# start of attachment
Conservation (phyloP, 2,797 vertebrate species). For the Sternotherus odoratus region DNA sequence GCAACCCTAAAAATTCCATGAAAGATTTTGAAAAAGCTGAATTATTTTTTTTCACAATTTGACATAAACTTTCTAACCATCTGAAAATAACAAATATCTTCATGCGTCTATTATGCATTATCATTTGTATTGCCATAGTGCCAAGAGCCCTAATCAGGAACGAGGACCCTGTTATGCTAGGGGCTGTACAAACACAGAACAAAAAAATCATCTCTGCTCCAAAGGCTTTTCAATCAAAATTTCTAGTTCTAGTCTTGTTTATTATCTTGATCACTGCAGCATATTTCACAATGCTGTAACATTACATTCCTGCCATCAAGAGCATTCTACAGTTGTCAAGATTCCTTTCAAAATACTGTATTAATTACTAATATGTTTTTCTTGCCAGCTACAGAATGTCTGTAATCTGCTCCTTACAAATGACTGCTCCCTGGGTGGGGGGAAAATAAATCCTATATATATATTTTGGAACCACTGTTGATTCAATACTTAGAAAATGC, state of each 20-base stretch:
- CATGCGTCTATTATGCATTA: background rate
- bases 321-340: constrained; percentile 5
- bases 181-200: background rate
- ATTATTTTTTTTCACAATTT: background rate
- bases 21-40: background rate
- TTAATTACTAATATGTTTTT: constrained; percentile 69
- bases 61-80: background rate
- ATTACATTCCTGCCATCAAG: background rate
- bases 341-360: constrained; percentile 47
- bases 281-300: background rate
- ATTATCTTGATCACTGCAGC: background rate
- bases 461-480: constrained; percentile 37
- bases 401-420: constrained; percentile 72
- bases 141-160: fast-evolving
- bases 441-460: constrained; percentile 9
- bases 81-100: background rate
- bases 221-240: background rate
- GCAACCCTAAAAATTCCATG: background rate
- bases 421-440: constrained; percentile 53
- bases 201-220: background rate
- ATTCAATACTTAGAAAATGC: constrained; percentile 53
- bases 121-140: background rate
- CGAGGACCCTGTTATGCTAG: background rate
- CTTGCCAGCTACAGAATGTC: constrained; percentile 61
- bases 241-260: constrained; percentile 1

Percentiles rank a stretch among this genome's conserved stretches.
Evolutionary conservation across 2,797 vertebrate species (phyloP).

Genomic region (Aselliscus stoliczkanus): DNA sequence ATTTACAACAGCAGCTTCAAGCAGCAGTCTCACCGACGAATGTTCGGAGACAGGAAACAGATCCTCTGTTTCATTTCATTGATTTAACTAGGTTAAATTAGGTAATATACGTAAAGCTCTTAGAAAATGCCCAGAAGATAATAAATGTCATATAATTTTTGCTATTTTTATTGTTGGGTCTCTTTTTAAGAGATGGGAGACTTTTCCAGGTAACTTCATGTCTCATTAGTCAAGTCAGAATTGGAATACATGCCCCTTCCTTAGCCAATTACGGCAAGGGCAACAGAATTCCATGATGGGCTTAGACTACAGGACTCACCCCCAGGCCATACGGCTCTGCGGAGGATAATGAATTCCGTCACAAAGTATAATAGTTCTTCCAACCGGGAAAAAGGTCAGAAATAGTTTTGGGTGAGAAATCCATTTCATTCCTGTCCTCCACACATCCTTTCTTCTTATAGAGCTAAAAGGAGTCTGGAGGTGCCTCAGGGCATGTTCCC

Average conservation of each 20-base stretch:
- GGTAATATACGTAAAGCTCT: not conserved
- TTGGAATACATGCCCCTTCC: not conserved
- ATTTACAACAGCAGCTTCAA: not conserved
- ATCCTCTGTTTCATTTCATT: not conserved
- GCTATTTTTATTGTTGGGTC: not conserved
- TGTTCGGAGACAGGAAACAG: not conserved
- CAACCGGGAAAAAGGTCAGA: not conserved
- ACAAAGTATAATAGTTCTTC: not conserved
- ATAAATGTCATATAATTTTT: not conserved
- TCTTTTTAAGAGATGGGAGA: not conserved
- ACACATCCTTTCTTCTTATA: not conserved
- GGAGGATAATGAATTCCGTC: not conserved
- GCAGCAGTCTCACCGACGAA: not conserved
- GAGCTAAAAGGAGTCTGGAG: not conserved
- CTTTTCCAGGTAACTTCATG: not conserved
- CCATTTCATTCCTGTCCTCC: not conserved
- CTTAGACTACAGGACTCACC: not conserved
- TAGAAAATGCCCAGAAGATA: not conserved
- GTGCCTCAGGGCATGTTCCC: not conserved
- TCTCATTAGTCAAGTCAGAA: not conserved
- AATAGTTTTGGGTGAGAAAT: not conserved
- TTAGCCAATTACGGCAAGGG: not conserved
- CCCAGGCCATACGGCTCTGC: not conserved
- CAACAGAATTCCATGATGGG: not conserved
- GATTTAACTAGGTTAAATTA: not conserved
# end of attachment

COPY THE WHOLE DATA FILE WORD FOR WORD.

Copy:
Conservation (phyloP, 2,797 vertebrate species). For the Sternotherus odoratus region DNA sequence GCAACCCTAAAAATTCCATGAAAGATTTTGAAAAAGCTGAATTATTTTTTTTCACAATTTGACATAAACTTTCTAACCATCTGAAAATAACAAATATCTTCATGCGTCTATTATGCATTATCATTTGTATTGCCATAGTGCCAAGAGCCCTAATCAGGAACGAGGACCCTGTTATGCTAGGGGCTGTACAAACACAGAACAAAAAAATCATCTCTGCTCCAAAGGCTTTTCAATCAAAATTTCTAGTTCTAGTCTTGTTTATTATCTTGATCACTGCAGCATATTTCACAATGCTGTAACATTACATTCCTGCCATCAAGAGCATTCTACAGTTGTCAAGATTCCTTTCAAAATACTGTATTAATTACTAATATGTTTTTCTTGCCAGCTACAGAATGTCTGTAATCTGCTCCTTACAAATGACTGCTCCCTGGGTGGGGGGAAAATAAATCCTATATATATATTTTGGAACCACTGTTGATTCAATACTTAGAAAATGC, state of each 20-base stretch:
- CATGCGTCTATTATGCATTA: background rate
- bases 321-340: constrained; percentile 5
- bases 181-200: background rate
- ATTATTTTTTTTCACAATTT: background rate
- bases 21-40: background rate
- TTAATTACTAATATGTTTTT: constrained; percentile 69
- bases 61-80: background rate
- ATTACATTCCTGCCATCAAG: background rate
- bases 341-360: constrained; percentile 47
- bases 281-300: background rate
- ATTATCTTGATCACTGCAGC: background rate
- bases 461-480: constrained; percentile 37
- bases 401-420: constrained; percentile 72
- bases 141-160: fast-evolving
- bases 441-460: constrained; percentile 9
- bases 81-100: background rate
- bases 221-240: background rate
- GCAACCCTAAAAATTCCATG: background rate
- bases 421-440: constrained; percentile 53
- bases 201-220: background rate
- ATTCAATACTTAGAAAATGC: constrained; percentile 53
- bases 121-140: background rate
- CGAGGACCCTGTTATGCTAG: background rate
- CTTGCCAGCTACAGAATGTC: constrained; percentile 61
- bases 241-260: constrained; percentile 1

Percentiles rank a stretch among this genome's conserved stretches.
Evolutionary conservation across 2,797 vertebrate species (phyloP).

Genomic region (Aselliscus stoliczkanus): DNA sequence ATTTACAACAGCAGCTTCAAGCAGCAGTCTCACCGACGAATGTTCGGAGACAGGAAACAGATCCTCTGTTTCATTTCATTGATTTAACTAGGTTAAATTAGGTAATATACGTAAAGCTCTTAGAAAATGCCCAGAAGATAATAAATGTCATATAATTTTTGCTATTTTTATTGTTGGGTCTCTTTTTAAGAGATGGGAGACTTTTCCAGGTAACTTCATGTCTCATTAGTCAAGTCAGAATTGGAATACATGCCCCTTCCTTAGCCAATTACGGCAAGGGCAACAGAATTCCATGATGGGCTTAGACTACAGGACTCACCCCCAGGCCATACGGCTCTGCGGAGGATAATGAATTCCGTCACAAAGTATAATAGTTCTTCCAACCGGGAAAAAGGTCAGAAATAGTTTTGGGTGAGAAATCCATTTCATTCCTGTCCTCCACACATCCTTTCTTCTTATAGAGCTAAAAGGAGTCTGGAGGTGCCTCAGGGCATGTTCCC

Average conservation of each 20-base stretch:
- GGTAATATACGTAAAGCTCT: not conserved
- TTGGAATACATGCCCCTTCC: not conserved
- ATTTACAACAGCAGCTTCAA: not conserved
- ATCCTCTGTTTCATTTCATT: not conserved
- GCTATTTTTATTGTTGGGTC: not conserved
- TGTTCGGAGACAGGAAACAG: not conserved
- CAACCGGGAAAAAGGTCAGA: not conserved
- ACAAAGTATAATAGTTCTTC: not conserved
- ATAAATGTCATATAATTTTT: not conserved
- TCTTTTTAAGAGATGGGAGA: not conserved
- ACACATCCTTTCTTCTTATA: not conserved
- GGAGGATAATGAATTCCGTC: not conserved
- GCAGCAGTCTCACCGACGAA: not conserved
- GAGCTAAAAGGAGTCTGGAG: not conserved
- CTTTTCCAGGTAACTTCATG: not conserved
- CCATTTCATTCCTGTCCTCC: not conserved
- CTTAGACTACAGGACTCACC: not conserved
- TAGAAAATGCCCAGAAGATA: not conserved
- GTGCCTCAGGGCATGTTCCC: not conserved
- TCTCATTAGTCAAGTCAGAA: not conserved
- AATAGTTTTGGGTGAGAAAT: not conserved
- TTAGCCAATTACGGCAAGGG: not conserved
- CCCAGGCCATACGGCTCTGC: not conserved
- CAACAGAATTCCATGATGGG: not conserved
- GATTTAACTAGGTTAAATTA: not conserved